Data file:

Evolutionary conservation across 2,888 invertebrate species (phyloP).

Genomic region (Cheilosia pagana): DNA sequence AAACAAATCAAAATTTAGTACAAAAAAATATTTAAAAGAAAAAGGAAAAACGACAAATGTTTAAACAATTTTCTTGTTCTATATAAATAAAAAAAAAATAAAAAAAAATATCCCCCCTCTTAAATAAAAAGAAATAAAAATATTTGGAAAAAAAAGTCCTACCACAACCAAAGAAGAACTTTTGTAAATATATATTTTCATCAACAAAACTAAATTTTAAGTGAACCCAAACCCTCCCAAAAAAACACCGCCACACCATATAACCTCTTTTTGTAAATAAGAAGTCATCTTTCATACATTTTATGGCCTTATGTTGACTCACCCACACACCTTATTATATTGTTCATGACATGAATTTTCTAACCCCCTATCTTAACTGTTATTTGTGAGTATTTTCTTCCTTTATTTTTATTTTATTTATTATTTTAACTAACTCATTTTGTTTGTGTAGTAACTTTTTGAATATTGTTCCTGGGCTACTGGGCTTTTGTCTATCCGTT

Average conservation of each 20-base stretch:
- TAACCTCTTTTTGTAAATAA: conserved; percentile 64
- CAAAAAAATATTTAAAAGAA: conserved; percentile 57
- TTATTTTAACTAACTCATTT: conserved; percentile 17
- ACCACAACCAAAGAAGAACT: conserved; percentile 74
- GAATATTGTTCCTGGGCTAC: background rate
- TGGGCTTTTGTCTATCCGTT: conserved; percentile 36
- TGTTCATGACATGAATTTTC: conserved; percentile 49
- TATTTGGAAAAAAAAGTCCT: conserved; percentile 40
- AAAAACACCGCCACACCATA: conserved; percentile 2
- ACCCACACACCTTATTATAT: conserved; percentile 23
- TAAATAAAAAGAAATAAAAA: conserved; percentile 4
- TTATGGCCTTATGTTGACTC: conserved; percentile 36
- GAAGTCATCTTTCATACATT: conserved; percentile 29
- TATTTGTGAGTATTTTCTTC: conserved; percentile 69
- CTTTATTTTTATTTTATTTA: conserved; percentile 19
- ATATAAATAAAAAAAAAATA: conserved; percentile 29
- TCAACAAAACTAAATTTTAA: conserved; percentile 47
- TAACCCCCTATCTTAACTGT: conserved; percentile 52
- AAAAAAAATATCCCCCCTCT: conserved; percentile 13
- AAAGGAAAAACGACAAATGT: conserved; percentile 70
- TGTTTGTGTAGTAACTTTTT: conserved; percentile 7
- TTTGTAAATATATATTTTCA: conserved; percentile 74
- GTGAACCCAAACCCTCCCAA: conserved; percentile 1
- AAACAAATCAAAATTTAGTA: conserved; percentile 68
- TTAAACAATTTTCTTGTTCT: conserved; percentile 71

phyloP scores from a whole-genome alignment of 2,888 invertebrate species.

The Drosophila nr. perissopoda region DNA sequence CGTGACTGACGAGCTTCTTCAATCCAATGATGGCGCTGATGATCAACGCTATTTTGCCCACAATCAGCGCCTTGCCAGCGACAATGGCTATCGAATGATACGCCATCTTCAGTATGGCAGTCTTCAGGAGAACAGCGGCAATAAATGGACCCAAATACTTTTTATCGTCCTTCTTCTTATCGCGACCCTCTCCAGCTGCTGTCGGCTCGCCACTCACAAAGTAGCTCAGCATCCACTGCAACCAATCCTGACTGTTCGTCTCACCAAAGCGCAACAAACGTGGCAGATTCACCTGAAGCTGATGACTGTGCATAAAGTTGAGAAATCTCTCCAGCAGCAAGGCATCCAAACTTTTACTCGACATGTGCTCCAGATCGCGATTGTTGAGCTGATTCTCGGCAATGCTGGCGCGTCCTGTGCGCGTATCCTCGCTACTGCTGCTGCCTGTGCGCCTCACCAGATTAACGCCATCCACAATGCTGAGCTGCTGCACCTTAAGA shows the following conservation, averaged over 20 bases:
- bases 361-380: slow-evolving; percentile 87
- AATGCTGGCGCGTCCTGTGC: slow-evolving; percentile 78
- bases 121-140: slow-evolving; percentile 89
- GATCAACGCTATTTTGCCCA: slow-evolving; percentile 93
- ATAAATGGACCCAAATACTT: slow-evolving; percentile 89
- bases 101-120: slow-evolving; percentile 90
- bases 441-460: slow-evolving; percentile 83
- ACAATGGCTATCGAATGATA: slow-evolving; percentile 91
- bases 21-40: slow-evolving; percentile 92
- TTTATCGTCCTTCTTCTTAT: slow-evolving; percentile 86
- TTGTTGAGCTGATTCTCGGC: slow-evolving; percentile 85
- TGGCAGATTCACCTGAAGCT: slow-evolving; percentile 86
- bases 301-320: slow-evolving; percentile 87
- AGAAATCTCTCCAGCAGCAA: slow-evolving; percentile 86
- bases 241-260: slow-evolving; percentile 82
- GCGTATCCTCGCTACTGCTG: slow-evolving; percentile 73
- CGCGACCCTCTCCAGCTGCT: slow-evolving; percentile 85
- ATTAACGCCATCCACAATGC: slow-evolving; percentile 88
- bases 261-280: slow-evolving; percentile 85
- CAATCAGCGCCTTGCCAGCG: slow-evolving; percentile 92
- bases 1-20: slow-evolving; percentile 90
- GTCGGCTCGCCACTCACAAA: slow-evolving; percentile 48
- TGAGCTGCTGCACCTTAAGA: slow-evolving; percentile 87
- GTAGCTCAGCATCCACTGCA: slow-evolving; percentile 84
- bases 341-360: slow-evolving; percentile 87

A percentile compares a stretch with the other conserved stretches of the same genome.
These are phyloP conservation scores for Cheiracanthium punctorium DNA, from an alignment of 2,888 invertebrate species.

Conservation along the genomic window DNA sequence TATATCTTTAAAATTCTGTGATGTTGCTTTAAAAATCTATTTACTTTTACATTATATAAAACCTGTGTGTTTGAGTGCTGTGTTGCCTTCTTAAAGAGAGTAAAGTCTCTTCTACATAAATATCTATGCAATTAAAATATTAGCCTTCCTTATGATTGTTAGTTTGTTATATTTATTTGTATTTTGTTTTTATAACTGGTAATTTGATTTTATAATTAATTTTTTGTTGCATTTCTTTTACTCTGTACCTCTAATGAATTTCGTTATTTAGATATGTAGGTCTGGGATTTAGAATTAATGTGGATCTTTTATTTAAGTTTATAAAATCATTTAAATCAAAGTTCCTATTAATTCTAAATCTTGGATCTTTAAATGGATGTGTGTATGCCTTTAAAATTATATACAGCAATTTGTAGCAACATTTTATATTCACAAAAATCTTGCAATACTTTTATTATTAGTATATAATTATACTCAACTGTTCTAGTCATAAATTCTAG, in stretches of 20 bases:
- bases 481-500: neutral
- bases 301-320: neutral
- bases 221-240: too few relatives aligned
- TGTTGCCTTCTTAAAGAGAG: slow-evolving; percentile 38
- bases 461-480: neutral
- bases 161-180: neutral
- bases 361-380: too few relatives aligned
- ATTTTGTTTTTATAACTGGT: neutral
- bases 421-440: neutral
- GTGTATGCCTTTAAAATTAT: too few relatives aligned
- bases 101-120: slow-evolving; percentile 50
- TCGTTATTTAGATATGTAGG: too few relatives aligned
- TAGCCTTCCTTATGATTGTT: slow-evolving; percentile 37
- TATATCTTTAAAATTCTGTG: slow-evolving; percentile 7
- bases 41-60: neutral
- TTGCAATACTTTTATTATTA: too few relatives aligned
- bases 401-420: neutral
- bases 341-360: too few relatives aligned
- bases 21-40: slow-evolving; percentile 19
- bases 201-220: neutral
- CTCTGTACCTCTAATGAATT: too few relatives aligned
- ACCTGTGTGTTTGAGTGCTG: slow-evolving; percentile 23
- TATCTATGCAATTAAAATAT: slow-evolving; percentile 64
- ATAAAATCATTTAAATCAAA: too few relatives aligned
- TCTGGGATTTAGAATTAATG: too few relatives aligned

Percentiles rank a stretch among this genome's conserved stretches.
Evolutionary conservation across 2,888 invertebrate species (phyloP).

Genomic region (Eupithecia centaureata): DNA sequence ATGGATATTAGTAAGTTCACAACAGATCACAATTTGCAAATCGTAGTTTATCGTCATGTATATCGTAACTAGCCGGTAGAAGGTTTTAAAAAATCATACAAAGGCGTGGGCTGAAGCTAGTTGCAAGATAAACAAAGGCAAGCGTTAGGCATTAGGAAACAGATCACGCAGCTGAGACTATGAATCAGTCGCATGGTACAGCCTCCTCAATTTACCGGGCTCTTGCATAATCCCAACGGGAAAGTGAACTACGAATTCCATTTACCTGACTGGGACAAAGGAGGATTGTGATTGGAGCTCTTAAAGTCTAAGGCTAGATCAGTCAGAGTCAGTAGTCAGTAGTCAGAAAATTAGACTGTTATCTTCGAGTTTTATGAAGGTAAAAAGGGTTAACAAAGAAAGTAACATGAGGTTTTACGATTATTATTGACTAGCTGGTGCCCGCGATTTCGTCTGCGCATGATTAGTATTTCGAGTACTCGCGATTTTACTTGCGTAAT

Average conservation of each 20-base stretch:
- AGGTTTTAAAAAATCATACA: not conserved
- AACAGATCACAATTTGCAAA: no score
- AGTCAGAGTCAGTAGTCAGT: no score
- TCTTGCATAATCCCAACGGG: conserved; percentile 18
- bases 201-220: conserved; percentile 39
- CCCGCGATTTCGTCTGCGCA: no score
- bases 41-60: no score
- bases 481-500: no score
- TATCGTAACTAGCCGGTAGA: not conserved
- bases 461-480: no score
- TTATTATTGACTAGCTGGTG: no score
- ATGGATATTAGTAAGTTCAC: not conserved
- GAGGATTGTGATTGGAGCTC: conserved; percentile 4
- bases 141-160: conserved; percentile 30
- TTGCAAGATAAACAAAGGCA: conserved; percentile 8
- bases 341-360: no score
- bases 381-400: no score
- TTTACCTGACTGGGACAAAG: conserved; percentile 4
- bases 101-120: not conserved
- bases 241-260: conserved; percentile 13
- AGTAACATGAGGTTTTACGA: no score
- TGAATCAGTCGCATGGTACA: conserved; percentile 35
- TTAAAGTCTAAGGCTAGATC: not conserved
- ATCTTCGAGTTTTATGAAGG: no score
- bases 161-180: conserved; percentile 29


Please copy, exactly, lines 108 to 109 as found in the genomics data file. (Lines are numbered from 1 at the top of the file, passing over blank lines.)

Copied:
- AGTAACATGAGGTTTTACGA: no score
- TGAATCAGTCGCATGGTACA: conserved; percentile 35